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Pete Carril dies, the father of modern basketball that had its origins in a town in León

College basketball legend Pete Carril died Wednesday at the age of 92. The American coach, born in Pennsylvania in 1930, was considered one of the fathers of modern basketball thanks to his performance in the Princeton University (New Jersey), of which he was a coach for 29 years (1967-1996) and where he achieved more than 500 victories. After his impressive performance in the college league, he made the jump to the NBA as an assistant coach in the Sacramento Kingsin two stages, and in the Washington Wizards until in 2011 he retired from the bench.

“The Carril family is sad to report that Coach Peter J. Carril passed away peacefully this morning. We kindly ask that our privacy be respected at this time while we process our loss and handle any necessary arrangements. There will be more information in the coming days,” the coach’s family reported this morning.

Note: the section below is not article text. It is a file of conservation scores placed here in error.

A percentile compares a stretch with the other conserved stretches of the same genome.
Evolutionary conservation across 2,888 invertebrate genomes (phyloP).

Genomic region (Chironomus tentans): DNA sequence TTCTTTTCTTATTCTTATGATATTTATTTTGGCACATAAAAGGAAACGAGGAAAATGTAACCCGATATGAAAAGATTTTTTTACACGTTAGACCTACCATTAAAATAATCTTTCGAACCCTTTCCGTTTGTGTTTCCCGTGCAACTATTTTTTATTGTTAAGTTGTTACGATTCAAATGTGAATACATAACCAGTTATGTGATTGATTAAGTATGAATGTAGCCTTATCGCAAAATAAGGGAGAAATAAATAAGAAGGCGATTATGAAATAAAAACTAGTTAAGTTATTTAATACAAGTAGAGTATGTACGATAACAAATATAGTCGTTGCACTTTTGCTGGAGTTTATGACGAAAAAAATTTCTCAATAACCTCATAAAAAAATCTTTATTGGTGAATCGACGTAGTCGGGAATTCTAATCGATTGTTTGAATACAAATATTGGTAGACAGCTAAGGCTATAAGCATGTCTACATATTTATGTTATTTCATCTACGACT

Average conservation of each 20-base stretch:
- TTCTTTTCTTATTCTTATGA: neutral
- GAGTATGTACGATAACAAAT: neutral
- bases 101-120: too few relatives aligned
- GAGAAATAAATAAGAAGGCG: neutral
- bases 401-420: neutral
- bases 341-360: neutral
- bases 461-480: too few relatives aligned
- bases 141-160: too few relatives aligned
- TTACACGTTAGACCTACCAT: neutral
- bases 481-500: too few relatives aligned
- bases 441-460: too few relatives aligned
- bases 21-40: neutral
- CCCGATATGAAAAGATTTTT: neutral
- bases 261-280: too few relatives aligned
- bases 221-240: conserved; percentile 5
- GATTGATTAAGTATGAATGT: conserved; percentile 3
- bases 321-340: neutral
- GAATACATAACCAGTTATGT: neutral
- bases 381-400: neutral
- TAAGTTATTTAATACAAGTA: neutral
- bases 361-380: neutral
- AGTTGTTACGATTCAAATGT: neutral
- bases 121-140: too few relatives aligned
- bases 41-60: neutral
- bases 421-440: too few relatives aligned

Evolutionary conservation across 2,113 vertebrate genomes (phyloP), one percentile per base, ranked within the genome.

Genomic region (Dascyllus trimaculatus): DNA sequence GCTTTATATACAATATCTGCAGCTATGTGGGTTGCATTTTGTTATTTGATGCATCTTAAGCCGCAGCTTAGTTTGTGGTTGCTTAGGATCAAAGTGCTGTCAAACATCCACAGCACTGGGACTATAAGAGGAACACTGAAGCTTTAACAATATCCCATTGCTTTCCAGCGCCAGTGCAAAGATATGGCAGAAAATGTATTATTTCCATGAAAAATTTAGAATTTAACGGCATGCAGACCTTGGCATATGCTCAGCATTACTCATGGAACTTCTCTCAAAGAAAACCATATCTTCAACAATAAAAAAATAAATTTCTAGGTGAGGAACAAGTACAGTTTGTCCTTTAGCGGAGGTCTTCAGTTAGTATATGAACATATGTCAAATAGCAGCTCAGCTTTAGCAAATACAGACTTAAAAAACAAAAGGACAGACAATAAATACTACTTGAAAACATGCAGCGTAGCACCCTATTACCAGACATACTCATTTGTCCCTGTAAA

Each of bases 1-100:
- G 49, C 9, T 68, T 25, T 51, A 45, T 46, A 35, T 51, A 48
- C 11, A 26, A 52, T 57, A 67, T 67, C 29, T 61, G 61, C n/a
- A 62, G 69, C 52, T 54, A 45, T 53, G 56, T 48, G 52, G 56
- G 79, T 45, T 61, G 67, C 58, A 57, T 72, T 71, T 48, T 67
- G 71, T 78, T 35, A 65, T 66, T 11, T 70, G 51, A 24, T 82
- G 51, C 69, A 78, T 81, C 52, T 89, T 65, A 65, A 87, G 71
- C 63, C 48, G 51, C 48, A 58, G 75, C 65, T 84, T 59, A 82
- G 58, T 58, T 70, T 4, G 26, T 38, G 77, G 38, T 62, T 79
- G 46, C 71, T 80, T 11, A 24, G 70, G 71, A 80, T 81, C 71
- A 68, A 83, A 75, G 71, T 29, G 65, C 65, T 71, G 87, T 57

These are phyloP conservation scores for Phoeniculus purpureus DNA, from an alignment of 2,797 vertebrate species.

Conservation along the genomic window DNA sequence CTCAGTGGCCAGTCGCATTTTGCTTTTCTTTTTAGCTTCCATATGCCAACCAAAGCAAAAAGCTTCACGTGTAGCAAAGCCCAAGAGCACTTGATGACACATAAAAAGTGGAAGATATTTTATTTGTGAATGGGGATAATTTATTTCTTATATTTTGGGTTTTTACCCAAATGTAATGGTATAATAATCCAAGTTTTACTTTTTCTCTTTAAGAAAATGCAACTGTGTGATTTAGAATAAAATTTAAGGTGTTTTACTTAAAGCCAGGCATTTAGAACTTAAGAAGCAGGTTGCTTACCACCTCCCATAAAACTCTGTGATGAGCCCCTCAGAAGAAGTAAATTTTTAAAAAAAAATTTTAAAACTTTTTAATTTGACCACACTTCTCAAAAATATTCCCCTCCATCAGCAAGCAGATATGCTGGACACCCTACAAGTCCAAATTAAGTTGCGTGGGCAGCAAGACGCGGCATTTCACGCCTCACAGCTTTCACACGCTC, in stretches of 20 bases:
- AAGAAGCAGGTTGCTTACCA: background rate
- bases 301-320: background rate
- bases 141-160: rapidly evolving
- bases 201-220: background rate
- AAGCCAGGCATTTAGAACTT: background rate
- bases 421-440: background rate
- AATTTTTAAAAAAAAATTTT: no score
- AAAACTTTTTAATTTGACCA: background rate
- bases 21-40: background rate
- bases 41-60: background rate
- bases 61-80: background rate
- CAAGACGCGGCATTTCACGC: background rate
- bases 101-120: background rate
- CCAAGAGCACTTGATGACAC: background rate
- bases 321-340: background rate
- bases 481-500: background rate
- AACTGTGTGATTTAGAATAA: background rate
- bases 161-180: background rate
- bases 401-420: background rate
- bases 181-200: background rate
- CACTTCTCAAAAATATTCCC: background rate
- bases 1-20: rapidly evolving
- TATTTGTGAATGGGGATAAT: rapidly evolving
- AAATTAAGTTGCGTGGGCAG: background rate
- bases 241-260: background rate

Regardless of the number of wins Carril has earned, his legacy is based on how his team achieved them. His script (‘The Princton Attack’) was based, broadly, on the circulation of the ball and the three-point shot, slogans that have marked modern basketball and that have led to its maximum expression, although with nuances, teams like Golden State Warriorslast great NBA dynasty and current champions of the competition.

Outside the fields, the myth is particularly related to Spain. Carril was the son of Spanish immigrants to the United States, from the Leonese town of The Rooms, to the north of the province, who crossed the pond to work in the emerging American metallurgical industry. Although Carril spent most of his life in the United States, already retired, he made several trips to Spain to pursue his family’s origins, trips in which he also had the opportunity to watch several matches of the Spanish team in his most glorious stage.

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